And so we stopped in at a Don Quijote. Always a good time.

Discouraged that things seemed closed (and also a little worried, that if the locals weren’t out and about … should we be?) we headed back to our hotel.

Our hotel train station had a McDonald’s … so very probably it was a chicken nugget kind of night? Oh the fun of recording your trip 8 months late.

As a plus: the local trains in Osaka are super easy to navigate. I would love to go back someday! On a not-typhoon day.

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Osaka with Gate 1

Bullet train!

We woke bright and early in Tokyo, and headed for the train station to ride the bullet train to Osaka.

On October 11, 2019.

Typhoon Hagibis made landfall on the eastern side of Japan – in the Tokyo area – on October 12.

I know it was a pre-planned guided tour, but we got really, really lucky with the timing of everything. (Had we been in Tokyo during the typhoon, we would have been safe and fed in our hotel: we just would not have been able to go do or see anything.)

So the bullet train!! Super fast, super smooth. Comfy, American-sized seats. Clean bathrooms. Would do again.

Traveling to Osaka on the bullet train!

Made it to Osaka, and had a quick stop at Kuromon market for lunch. Famous for takoyaki, deep-fried balls of dough with octopus. Probably like hushpuppies? But with more octopus? Do not know, did not try.

Instead we ate at Wendy’s first kitchen! A fusion of Wendy’s and … fast food Italian pasta?

Very sweet. Too much, even for me!

On a whim, I asked the husband to look up yarn stores nearby. Jackpot! The google tells me Masuzakiya is now permanently closed? Which is a shame, this place had gorgeous Japanese yarns. Like this beauty, made of linen, flax, and something that translates as “Japan paper.” No idea what I’m going to make with it, even still, but I had to have it! Still waiting for more of this stuff to show on up Ravelry so I can be inspired by others, but, no such luck. One day, this will be the perfect … something.

Next up: Osaka Castle, which is now a history museum. Take the elevator to top and work your way down. Great views of the city from the top of the castle.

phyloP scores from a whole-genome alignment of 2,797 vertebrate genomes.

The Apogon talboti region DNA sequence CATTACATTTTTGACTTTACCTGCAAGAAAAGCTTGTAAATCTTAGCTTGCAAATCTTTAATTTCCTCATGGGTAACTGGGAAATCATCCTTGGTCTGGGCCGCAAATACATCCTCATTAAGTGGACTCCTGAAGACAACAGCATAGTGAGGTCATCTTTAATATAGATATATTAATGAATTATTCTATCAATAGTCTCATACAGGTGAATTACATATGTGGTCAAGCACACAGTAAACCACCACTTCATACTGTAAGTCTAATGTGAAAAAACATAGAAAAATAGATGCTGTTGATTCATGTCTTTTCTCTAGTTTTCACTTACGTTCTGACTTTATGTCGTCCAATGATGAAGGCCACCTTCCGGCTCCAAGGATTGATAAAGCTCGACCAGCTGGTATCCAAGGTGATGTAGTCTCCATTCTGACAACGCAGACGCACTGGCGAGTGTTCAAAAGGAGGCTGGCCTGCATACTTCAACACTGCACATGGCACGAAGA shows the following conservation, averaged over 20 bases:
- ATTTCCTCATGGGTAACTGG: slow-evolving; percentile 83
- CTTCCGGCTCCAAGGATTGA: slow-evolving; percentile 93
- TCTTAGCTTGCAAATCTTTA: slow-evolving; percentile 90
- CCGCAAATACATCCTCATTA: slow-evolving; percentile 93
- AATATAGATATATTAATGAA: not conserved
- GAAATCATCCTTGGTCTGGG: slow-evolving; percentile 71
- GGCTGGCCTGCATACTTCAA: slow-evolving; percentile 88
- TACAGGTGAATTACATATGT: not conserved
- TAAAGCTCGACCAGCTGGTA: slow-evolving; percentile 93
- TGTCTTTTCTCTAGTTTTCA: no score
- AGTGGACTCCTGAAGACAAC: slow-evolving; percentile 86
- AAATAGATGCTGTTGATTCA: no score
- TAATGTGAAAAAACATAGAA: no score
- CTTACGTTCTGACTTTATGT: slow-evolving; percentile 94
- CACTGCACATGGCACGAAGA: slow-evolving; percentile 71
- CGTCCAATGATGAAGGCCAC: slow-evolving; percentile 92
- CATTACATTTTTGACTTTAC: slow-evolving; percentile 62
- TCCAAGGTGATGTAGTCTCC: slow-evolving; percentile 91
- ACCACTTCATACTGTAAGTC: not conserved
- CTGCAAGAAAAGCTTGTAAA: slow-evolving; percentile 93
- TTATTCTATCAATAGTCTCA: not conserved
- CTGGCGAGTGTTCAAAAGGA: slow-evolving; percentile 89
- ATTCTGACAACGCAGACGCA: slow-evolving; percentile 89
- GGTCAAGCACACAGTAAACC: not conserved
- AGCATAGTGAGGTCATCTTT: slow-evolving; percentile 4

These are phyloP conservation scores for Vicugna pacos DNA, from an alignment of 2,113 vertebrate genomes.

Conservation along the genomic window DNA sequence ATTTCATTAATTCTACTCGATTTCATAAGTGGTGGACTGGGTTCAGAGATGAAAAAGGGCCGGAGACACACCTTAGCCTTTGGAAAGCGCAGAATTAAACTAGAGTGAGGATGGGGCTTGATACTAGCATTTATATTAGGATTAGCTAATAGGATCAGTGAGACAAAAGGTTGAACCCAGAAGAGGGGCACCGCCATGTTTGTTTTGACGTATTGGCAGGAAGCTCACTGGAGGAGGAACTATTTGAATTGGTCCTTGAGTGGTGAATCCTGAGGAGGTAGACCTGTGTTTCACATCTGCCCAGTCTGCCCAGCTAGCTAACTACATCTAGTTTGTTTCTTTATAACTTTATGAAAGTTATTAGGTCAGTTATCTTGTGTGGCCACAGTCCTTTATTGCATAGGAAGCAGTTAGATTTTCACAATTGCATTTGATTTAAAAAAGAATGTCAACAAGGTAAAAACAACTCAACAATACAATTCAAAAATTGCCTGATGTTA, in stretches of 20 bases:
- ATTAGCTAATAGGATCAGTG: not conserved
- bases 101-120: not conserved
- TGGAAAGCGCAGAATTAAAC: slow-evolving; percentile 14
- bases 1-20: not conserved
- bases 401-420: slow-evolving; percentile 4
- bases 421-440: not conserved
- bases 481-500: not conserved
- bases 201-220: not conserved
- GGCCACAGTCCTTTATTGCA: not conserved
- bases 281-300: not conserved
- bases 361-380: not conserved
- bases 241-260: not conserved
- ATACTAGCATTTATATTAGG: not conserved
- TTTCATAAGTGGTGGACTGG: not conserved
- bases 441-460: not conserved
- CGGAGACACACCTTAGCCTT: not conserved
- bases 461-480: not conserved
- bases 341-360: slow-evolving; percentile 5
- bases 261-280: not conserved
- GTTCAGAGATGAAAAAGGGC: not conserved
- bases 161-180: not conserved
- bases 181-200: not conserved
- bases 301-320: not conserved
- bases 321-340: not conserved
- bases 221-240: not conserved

Dinner stop was Dotonbori street, probably got some conbini food? More importantly, we stopped in Bic Camera for an umbrella. (In Japan, “camera” means … department store? As far as I can tell?) We had our eye on one umbrella, but after asking a helpful saleslady about what would be best for a typhoon, she redirected us to something a little sturdier.

Spoiler alert: It was not sturdy enough.

Last stop before the hotel was the Umeda Sky Building. Just a 5 minute photo stop, as the light was on its way out.

Our hotel was right next to the Shin-Osaka train station, the Courtyard by Marriott. Nice room in a good location, for our adventures the following day.

Somewhere along the way, it dawned on me that the husband was not jet-lagged. He was not eating enough! Not being an adventurous eater, we had stuck to McDonald’s (chicken nuggets taste the same everywhere, y’all) and conbini food. Which had consisted of very carb-heavy snacks, mostly.

I run on carbs. Give me a western breakfast of bacon and fruit, PLUS a bowl (or two?) of butter-sugar rice and I am good to go until I get some lunch onigiri (ahem, more rice) and gummy candies, followed by dinner onigiri and chocolate.

This is Not Husband Food. From here on out, we made sure McDonald’s or Wendy’s was on the menu. And conbini purchases started including jerky. And cashews. And … fried chicken patties in a paper sleeve? Japan, man. Something for everyone.